The enemy that submitted became a subject, not a slave. Rome commanded only the free. If his goods were taxed, his goods remained his own, his personal liberty untrammelled. His land had become part of a new province, it is true, but provided he did not interest himself in such matters as peace and war, not only was he free to manage his own affairs, but that land, were it at the uttermost end of the earth, might, in recompense of his fidelity, come to be regarded as within the Italian territory; as such, sacred, inviolate, free from taxes, and he a citizen of Rome, senator even, emperor!
Conquest once solidified, the rest was easy. Tattered furs were replaced by the tunic and uncouth idioms by the niceties of Latin speech. In some cases, where the speech had been beaten in with the hilt of the sword, the accent was apt to be rough, but a generation, two at most, and there were sweethearts and swains quoting Horace in the moonlight, naively unaware that only the verse of the Greeks could pleasure the Roman ear.
The principalities and kingdoms that of their own wish [a wish often suggested, and not always amicably either] became allies of Rome and mingled their freedom with hers, entered into an alliance whereby in return for Rome’s patronage and protection they agreed to have a proper regard for the dignity of the Roman people and to have no other friends or enemies than those that were Rome’s—a formula exquisite in the civility with which it exacted the renunciation of every inherent right. A king wrote to the senate: “I have obeyed your deputy as I would have obeyed a god.” “And you have done wisely,” the senate answered, a reply which, in its terseness, tells all.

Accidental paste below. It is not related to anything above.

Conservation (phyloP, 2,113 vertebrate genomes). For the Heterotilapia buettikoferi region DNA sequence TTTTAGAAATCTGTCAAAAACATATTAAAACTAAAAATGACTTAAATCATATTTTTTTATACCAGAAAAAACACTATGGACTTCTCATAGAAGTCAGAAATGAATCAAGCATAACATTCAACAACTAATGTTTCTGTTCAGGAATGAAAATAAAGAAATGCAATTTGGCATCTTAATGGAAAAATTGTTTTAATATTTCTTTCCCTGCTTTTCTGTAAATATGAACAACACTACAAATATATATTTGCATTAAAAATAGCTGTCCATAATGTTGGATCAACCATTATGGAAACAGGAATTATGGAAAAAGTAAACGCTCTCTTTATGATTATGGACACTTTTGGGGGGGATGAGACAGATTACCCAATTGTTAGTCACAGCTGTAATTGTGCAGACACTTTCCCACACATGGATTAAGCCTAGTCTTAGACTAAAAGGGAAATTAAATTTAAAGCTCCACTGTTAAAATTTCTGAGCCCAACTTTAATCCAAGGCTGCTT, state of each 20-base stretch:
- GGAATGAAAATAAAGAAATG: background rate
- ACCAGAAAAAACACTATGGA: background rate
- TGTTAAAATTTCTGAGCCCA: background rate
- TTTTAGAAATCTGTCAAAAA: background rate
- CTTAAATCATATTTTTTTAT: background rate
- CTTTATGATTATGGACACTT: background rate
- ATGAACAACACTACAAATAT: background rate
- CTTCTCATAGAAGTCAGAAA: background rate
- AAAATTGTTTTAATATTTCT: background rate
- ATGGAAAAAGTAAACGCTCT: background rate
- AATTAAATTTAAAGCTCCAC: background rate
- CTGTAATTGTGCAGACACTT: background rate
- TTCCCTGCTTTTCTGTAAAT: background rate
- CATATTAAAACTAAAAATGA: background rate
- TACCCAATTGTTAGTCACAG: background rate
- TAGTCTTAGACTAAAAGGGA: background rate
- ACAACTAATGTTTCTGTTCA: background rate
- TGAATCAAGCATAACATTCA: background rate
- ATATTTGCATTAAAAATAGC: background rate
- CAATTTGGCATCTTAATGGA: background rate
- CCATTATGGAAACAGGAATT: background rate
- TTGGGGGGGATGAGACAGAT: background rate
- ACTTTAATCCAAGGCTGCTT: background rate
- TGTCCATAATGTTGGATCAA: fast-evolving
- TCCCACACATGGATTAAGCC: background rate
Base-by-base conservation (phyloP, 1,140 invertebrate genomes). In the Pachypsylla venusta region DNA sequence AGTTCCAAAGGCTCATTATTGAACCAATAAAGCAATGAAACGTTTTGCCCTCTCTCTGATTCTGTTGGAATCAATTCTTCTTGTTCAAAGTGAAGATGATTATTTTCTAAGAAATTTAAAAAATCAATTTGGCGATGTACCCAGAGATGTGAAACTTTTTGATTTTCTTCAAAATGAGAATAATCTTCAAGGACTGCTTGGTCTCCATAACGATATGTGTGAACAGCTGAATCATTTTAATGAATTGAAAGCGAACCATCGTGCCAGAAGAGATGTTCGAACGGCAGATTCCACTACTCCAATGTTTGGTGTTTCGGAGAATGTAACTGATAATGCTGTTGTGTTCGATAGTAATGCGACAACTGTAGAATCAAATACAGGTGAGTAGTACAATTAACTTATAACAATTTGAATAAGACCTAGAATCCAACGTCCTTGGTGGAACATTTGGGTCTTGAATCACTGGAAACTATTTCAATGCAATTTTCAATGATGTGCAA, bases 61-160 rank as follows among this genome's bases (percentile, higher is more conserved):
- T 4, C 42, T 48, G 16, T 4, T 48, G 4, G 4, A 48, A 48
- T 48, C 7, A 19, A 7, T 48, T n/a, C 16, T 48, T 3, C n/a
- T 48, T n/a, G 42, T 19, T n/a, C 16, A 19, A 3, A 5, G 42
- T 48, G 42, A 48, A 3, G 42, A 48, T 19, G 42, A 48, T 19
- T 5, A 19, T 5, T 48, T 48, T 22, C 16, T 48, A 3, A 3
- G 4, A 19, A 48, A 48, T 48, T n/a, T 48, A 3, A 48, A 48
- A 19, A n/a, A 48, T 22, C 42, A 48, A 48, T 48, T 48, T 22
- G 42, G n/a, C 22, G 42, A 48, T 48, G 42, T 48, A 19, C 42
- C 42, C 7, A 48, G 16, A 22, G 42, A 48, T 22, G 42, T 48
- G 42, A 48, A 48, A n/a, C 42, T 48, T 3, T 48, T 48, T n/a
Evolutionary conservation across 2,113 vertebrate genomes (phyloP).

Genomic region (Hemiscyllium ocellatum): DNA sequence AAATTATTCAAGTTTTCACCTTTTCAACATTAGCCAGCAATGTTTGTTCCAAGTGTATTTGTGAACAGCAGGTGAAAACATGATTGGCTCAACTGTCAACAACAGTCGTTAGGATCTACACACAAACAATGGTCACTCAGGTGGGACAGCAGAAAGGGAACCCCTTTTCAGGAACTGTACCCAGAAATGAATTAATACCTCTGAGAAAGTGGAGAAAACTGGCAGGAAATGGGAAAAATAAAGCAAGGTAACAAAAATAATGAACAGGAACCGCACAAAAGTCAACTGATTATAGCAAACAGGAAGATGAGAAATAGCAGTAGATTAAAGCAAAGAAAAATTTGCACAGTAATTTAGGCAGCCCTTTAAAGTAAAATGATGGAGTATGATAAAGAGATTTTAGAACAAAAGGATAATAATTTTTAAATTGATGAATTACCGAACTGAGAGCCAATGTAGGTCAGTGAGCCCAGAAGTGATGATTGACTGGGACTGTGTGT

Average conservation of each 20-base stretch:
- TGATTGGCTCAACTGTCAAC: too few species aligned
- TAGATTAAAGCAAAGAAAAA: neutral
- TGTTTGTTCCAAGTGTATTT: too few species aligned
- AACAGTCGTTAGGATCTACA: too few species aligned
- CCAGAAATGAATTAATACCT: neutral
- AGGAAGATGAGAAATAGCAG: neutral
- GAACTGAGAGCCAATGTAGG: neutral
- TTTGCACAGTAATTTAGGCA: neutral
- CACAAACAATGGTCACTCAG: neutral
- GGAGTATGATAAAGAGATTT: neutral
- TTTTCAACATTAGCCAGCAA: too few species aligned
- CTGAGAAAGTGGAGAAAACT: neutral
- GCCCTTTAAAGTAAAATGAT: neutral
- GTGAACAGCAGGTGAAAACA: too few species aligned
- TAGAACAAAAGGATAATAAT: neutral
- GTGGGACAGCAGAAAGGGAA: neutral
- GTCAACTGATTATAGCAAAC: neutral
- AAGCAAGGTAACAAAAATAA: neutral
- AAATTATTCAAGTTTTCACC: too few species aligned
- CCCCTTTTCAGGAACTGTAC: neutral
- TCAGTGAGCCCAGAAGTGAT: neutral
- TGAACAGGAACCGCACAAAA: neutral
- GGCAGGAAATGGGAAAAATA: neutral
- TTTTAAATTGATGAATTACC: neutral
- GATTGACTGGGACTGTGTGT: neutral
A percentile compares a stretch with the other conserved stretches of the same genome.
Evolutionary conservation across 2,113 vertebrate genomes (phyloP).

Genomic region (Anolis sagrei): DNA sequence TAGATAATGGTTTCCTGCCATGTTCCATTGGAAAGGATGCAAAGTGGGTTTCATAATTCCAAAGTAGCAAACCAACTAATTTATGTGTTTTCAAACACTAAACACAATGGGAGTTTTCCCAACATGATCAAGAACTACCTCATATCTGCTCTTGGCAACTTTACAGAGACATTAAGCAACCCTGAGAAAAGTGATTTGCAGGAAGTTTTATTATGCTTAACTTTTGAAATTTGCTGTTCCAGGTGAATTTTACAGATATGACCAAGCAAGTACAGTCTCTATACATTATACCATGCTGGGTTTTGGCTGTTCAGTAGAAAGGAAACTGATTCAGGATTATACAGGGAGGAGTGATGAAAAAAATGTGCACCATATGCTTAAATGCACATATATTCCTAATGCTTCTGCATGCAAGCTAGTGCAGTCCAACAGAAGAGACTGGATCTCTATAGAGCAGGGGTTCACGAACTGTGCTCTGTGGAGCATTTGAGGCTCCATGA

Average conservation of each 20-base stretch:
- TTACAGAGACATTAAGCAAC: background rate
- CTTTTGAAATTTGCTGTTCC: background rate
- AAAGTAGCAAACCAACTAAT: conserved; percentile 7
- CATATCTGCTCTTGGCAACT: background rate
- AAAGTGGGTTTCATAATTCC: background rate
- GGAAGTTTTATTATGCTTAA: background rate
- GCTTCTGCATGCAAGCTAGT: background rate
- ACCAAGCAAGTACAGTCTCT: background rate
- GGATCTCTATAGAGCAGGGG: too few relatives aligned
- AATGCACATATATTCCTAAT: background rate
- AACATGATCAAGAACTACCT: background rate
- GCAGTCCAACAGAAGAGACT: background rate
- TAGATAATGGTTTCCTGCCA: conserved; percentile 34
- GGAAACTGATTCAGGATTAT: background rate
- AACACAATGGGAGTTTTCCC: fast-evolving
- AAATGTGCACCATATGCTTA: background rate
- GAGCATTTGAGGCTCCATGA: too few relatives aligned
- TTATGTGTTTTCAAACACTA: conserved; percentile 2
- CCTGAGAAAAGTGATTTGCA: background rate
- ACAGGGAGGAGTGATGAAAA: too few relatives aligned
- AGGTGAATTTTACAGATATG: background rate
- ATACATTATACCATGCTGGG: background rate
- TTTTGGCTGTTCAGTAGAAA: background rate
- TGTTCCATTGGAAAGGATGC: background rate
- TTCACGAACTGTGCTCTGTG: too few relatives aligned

Diplomacy and the plow, such were Rome’s methods. As for herself she fought, she did not till. Italy, devastated by the civil wars, was uncultivated, cut up into vast unproductive estates. From one end to the other there was barely a trace of agriculture, not a sign of traffic. You met soldiers, cooks, petty tradesmen, gladiators, philosophers, patricians, market gardeners, lazzaroni and millionaires; the merchant and the farmer, never. Rome’s resources were in distant commercial centres, in taxes and tribute; her wealth had come of pillage and exaction. Save her strength, she had nothing of her own. Her religion, literature, art, philosophy, luxury and corruption, everything had come from abroad. In Greece were her artists; in Africa, Gaul and Spain, her agriculturists; in Asia her artisans. Her own breasts were sterile. When she gave birth it was to a litter of monsters, sometimes to a genius, by accident to a poet. She consumed, she did not produce. It was because of that she fell.
“Save a monster, what can you expect from Agrippina and myself?”
It was Domitius, Nero’s father, who made this ingenious remark. He was not a good man; he was not even good-looking, merely vicious and rich. But his viciousness was benign beside that of Agrippina, who poisoned him when Nero’s birth ensured the heritage of his wealth.